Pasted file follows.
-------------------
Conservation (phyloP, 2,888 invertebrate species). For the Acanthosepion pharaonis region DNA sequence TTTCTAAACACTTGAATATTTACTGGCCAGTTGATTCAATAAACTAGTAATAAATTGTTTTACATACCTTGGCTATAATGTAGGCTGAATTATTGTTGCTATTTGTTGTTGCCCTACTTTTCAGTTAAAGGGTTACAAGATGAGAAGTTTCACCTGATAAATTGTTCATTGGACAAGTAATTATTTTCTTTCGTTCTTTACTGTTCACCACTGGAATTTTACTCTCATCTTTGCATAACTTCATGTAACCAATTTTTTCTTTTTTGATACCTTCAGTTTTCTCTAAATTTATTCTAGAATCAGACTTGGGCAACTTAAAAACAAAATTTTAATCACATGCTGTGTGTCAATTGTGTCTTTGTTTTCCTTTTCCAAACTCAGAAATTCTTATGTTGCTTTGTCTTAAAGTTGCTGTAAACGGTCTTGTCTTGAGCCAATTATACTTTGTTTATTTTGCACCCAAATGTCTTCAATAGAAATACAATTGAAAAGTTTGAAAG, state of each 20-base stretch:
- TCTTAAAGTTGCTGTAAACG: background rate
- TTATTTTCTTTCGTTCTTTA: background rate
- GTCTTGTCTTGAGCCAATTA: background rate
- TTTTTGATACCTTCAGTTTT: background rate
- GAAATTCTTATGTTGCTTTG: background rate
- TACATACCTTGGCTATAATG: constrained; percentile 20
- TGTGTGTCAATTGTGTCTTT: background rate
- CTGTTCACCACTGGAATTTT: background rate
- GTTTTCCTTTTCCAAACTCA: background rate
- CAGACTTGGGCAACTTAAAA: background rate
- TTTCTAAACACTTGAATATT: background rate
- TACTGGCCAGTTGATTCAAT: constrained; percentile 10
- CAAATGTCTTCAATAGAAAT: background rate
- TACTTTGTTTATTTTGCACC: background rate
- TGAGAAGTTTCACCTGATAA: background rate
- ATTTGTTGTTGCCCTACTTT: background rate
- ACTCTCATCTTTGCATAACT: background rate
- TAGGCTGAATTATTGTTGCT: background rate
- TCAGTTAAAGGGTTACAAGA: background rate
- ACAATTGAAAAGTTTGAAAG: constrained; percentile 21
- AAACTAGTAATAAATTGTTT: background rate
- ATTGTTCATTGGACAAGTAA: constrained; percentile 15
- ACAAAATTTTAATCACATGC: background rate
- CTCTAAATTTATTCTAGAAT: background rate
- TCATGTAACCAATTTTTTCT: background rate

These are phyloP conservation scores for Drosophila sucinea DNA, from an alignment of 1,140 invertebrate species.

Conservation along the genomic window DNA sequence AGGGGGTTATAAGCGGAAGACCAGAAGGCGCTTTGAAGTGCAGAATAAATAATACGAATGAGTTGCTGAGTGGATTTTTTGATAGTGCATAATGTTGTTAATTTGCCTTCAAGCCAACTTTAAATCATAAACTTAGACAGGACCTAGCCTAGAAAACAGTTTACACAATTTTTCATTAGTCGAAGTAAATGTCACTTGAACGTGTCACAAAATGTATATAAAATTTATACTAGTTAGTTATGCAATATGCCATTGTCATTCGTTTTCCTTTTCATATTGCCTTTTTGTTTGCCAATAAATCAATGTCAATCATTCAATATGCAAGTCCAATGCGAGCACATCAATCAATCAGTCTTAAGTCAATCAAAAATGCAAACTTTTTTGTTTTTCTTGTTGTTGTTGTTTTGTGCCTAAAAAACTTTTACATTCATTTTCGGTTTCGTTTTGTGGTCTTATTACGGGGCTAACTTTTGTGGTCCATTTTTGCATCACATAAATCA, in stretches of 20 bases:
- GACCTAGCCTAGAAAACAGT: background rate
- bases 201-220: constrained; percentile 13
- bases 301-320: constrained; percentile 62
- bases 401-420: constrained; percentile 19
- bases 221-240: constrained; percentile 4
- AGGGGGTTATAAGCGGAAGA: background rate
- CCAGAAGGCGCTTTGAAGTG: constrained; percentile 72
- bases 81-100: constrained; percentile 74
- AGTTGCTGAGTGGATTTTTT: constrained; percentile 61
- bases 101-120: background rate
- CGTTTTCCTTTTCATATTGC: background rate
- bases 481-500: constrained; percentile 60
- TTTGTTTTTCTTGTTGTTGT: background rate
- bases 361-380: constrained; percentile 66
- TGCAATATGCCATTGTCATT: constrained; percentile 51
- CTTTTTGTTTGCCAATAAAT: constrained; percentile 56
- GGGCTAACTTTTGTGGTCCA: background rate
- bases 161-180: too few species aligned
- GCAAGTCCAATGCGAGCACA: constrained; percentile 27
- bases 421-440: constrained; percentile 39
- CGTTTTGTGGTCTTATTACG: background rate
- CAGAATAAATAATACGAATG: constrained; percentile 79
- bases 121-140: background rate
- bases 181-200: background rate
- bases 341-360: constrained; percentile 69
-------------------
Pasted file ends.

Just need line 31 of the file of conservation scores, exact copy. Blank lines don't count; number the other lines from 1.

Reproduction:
- bases 301-320: constrained; percentile 62